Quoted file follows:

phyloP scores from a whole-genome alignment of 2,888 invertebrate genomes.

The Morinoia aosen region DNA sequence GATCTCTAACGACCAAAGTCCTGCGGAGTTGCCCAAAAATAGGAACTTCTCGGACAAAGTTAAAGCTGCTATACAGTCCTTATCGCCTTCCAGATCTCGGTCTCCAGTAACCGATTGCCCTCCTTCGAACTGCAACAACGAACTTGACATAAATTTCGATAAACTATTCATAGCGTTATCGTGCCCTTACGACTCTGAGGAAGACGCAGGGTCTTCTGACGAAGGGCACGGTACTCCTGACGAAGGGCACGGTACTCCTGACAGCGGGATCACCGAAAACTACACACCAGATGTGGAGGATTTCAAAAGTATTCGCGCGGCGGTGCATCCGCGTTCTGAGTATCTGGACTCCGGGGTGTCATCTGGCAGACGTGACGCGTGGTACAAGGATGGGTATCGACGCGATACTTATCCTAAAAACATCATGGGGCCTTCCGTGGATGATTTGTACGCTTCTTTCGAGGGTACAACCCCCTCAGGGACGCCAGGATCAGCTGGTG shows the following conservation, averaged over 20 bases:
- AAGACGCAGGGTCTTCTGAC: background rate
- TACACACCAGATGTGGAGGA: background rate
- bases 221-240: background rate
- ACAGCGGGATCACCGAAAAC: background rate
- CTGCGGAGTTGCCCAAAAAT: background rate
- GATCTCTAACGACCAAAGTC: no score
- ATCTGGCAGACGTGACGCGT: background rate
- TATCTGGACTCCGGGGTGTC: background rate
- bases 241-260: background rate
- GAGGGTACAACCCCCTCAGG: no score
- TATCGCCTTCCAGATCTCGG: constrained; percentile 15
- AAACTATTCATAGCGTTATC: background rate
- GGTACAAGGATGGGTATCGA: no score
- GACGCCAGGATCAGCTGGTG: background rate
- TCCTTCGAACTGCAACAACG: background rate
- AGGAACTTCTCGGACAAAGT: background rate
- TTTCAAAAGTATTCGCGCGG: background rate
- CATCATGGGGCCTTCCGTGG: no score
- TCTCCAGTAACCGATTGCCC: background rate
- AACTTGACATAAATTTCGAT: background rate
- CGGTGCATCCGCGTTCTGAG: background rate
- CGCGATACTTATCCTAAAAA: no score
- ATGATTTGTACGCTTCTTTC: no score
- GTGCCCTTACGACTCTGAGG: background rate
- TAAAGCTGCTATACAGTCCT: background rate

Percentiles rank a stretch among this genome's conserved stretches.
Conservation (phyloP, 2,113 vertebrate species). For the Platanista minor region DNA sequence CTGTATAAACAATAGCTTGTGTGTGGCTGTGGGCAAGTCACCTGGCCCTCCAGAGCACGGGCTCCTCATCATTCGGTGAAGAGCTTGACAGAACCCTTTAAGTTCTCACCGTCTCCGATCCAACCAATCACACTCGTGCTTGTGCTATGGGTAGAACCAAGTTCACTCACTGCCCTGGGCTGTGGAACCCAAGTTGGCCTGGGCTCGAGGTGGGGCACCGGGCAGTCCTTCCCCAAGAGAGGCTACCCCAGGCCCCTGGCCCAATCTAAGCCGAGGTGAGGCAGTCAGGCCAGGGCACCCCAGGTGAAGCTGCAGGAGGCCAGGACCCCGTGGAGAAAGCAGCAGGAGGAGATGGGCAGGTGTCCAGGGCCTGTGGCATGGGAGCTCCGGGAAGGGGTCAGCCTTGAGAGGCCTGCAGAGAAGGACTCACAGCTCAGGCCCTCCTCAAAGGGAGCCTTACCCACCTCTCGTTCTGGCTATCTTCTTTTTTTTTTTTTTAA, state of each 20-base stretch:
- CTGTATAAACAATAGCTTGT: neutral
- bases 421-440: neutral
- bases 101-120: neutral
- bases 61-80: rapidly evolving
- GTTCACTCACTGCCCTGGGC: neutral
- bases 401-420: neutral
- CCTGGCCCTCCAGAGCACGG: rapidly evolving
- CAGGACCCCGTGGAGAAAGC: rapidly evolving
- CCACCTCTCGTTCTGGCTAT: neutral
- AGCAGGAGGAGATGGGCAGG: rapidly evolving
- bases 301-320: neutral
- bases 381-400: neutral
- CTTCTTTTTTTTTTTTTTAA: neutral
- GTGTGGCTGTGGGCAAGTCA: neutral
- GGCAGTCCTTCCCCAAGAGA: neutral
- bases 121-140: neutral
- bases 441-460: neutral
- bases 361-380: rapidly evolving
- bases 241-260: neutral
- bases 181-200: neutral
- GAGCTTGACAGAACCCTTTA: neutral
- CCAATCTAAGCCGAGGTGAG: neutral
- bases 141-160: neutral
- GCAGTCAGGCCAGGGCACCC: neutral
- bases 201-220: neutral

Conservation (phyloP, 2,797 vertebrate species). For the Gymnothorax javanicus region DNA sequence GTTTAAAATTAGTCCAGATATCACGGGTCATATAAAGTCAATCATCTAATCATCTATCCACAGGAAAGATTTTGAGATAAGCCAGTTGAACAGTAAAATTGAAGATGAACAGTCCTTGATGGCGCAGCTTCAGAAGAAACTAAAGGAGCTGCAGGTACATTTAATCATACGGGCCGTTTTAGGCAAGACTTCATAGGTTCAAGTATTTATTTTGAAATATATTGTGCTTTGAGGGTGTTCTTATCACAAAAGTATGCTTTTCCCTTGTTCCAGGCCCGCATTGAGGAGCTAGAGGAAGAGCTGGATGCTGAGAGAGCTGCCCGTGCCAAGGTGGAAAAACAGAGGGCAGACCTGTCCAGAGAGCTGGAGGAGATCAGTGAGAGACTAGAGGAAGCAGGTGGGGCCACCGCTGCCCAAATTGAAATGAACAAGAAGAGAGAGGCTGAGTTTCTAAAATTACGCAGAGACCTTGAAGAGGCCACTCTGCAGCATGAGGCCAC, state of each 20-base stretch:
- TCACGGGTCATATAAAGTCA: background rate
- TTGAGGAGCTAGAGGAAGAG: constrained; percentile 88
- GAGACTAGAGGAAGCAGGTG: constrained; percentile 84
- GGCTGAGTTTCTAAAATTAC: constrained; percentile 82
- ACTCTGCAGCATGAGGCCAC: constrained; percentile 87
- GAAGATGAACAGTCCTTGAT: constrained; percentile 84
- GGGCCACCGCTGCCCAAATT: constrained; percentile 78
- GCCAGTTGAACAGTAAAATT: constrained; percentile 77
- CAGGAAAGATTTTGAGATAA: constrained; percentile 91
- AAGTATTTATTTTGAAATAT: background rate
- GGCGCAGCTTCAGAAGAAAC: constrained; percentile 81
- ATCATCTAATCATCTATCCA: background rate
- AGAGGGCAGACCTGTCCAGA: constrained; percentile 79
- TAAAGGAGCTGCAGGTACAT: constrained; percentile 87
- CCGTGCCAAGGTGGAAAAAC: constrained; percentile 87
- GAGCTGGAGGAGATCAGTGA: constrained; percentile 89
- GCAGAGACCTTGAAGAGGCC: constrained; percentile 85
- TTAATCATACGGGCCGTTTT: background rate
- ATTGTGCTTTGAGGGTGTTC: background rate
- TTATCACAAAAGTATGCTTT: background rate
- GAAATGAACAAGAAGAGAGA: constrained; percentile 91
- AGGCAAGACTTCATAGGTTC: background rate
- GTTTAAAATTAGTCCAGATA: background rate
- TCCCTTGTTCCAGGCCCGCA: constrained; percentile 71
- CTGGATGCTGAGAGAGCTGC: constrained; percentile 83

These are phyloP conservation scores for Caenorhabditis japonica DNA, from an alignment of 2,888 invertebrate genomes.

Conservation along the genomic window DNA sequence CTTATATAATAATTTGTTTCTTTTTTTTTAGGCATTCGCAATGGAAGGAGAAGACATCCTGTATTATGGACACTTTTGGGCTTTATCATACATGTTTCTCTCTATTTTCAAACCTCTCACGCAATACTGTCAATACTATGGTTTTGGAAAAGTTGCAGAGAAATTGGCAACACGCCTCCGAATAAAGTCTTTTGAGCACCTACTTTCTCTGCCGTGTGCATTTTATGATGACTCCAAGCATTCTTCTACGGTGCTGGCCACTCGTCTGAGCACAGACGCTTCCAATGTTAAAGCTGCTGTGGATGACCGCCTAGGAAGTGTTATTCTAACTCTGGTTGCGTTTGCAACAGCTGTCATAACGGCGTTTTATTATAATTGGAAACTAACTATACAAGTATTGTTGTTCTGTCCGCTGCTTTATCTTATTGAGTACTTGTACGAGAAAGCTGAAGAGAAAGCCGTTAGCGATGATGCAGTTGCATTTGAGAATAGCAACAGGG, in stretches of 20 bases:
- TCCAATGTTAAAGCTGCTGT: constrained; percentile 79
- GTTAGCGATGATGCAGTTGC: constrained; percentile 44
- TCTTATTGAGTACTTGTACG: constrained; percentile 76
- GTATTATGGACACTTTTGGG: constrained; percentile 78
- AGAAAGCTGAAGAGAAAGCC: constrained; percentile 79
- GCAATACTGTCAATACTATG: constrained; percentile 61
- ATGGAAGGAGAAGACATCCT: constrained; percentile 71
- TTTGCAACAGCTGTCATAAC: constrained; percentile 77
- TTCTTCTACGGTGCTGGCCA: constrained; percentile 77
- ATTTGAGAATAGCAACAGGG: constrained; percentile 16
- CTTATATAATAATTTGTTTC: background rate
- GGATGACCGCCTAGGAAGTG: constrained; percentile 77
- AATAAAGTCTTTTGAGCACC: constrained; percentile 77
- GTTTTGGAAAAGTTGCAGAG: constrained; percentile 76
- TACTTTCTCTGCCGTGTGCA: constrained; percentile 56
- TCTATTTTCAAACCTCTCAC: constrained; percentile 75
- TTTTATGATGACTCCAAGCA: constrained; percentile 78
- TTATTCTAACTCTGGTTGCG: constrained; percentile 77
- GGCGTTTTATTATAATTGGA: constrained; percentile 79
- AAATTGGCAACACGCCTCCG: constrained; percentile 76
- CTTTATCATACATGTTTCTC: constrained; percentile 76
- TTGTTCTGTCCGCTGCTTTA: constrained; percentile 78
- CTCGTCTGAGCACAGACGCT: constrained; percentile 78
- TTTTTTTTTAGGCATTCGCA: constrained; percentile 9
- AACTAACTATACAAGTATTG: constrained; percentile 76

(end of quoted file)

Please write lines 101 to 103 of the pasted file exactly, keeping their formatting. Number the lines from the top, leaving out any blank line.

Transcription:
- GGCGTTTTATTATAATTGGA: constrained; percentile 79
- AAATTGGCAACACGCCTCCG: constrained; percentile 76
- CTTTATCATACATGTTTCTC: constrained; percentile 76